Poetry of Resistance: Brian Bilston’s ‘Refugees,’ Illustrated and Reversed

How Lovely the Ruins-inspired drawings © Nathan Gelgud

Brian Bilston became one of the most popular poets on the internet by composing this twitter poem on a lark in 2014:

you took
the last bus home

don’t know how
you got it through the door

you’re always doing amazing stuff

like that time
you caught a train

It’s rare that a social media star seems to have earned his status, but for me, that’s a gem worth countless followers. Sure enough, a few hundred retweets and new followers came almost immediately, so Bilston tried another playful composition, then another. As he wrote in The Guardian last year “And so my career as social media poet began.”

How Lovely the Ruins #1 580 Nathan Gelgud

I didn’t find out about Bilston online, but by leafing through the new anthology How Lovely the Ruins, a slim collection of “inspirational poems and words for difficult times.” How Lovely is not focused on poetry meant for twitter, but is rather more inclusive, featuring work by canonized poets like Walt Whitman, overtly political ones like Denise Levertov, and more recent voices like Danez Smith and Ocean Vuong.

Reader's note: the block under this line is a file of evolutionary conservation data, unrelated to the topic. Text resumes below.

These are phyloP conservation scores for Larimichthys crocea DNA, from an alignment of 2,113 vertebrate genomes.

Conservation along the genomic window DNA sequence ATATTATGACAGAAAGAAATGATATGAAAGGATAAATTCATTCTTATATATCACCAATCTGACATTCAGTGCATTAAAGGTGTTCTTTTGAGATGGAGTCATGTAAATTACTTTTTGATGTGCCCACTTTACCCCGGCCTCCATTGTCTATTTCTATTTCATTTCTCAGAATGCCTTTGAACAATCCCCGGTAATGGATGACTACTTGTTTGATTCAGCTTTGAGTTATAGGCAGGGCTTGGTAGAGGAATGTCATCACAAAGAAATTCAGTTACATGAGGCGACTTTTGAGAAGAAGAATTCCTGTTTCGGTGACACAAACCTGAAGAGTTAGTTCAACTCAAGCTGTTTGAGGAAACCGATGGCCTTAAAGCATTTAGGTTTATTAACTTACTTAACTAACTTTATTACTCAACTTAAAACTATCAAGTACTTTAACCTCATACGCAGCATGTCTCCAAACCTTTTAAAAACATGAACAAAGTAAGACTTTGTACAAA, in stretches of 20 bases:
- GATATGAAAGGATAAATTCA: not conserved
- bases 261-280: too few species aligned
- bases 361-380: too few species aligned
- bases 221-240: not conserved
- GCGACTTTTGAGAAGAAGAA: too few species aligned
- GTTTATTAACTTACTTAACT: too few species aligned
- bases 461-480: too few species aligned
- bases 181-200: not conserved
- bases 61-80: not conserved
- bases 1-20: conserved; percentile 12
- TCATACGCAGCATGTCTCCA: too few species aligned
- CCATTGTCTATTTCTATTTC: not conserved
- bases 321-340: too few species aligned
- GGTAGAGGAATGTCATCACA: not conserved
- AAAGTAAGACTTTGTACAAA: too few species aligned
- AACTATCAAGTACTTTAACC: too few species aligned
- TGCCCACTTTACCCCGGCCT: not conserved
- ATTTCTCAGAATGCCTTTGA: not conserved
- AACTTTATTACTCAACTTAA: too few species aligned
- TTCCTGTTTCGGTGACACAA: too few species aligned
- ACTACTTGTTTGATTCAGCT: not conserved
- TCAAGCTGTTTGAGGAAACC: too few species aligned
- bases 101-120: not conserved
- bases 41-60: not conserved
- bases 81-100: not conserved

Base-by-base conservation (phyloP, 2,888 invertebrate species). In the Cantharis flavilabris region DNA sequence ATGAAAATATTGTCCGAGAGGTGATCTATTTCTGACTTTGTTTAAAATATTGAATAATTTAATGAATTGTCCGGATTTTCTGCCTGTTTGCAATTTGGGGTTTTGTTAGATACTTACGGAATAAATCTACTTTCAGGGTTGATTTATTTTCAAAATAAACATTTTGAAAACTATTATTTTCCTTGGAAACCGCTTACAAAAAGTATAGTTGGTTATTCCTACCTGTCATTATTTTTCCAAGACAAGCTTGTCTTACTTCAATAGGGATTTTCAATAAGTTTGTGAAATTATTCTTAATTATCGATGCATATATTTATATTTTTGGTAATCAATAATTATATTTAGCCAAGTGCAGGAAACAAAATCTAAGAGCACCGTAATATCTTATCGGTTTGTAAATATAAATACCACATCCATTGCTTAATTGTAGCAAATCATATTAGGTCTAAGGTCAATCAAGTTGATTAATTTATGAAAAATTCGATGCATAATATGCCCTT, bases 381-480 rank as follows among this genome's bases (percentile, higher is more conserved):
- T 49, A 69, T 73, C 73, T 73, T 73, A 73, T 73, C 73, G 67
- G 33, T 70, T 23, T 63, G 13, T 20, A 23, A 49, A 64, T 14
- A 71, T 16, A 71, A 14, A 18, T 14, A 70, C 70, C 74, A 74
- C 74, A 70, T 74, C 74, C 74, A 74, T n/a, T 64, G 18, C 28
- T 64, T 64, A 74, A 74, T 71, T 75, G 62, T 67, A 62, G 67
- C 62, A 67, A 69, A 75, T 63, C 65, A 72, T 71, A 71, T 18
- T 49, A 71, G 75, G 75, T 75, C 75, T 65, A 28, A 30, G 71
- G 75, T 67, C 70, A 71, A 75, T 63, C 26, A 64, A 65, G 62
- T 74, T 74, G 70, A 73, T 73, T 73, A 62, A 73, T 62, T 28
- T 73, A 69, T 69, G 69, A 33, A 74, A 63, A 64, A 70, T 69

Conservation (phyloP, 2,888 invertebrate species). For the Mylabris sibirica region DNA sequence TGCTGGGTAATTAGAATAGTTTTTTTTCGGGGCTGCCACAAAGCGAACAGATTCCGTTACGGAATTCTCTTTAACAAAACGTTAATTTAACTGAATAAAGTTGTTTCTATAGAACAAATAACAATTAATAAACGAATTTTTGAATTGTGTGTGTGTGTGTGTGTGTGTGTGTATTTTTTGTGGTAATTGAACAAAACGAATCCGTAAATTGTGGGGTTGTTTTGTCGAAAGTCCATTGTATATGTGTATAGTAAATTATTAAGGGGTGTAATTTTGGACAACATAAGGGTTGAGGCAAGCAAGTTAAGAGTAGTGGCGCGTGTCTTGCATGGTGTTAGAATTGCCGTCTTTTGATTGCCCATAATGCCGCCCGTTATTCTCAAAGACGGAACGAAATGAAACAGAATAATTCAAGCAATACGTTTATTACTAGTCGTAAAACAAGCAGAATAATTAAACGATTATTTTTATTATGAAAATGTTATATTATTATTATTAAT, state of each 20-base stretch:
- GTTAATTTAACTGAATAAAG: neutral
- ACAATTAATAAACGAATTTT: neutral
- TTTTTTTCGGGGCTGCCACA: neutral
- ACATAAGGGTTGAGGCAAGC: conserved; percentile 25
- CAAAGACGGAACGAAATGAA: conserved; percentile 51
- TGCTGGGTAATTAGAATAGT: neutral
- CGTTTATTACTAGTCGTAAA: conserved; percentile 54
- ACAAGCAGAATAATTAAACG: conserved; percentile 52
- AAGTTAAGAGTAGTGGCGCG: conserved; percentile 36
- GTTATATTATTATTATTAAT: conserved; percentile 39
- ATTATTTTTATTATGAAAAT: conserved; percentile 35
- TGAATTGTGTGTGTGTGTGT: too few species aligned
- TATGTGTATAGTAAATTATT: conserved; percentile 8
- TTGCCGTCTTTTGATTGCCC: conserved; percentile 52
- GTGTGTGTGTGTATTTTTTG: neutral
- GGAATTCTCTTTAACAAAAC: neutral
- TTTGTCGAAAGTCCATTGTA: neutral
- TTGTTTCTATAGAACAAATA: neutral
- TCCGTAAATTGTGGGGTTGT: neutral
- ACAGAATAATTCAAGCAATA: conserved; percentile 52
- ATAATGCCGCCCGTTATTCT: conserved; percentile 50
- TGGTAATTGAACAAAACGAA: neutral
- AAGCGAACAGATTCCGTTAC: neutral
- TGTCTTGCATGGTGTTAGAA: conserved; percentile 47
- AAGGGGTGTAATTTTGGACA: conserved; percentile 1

Editors Annie Chagnot and Emi Ikkanda are aware, however, of the importance of social media in spreading poetry in 2017, writing that “Poetry is reverberating across the divide” as “friends and family members continue to post empowering and moving words–words that make us take notice, that give meaning to this moment we are living through, even as they speak out across time.”

Bilson, who got his start making wordplay jokes, might not seem like an obvious choice for such a collection. But his poem “Refugees,” illustrated here, is clearly a good fit, as well as a strong example of Bilson’s inventive way with structure and deadpan wit.

How Lovely the Ruins #2 580 Nathan Gelgud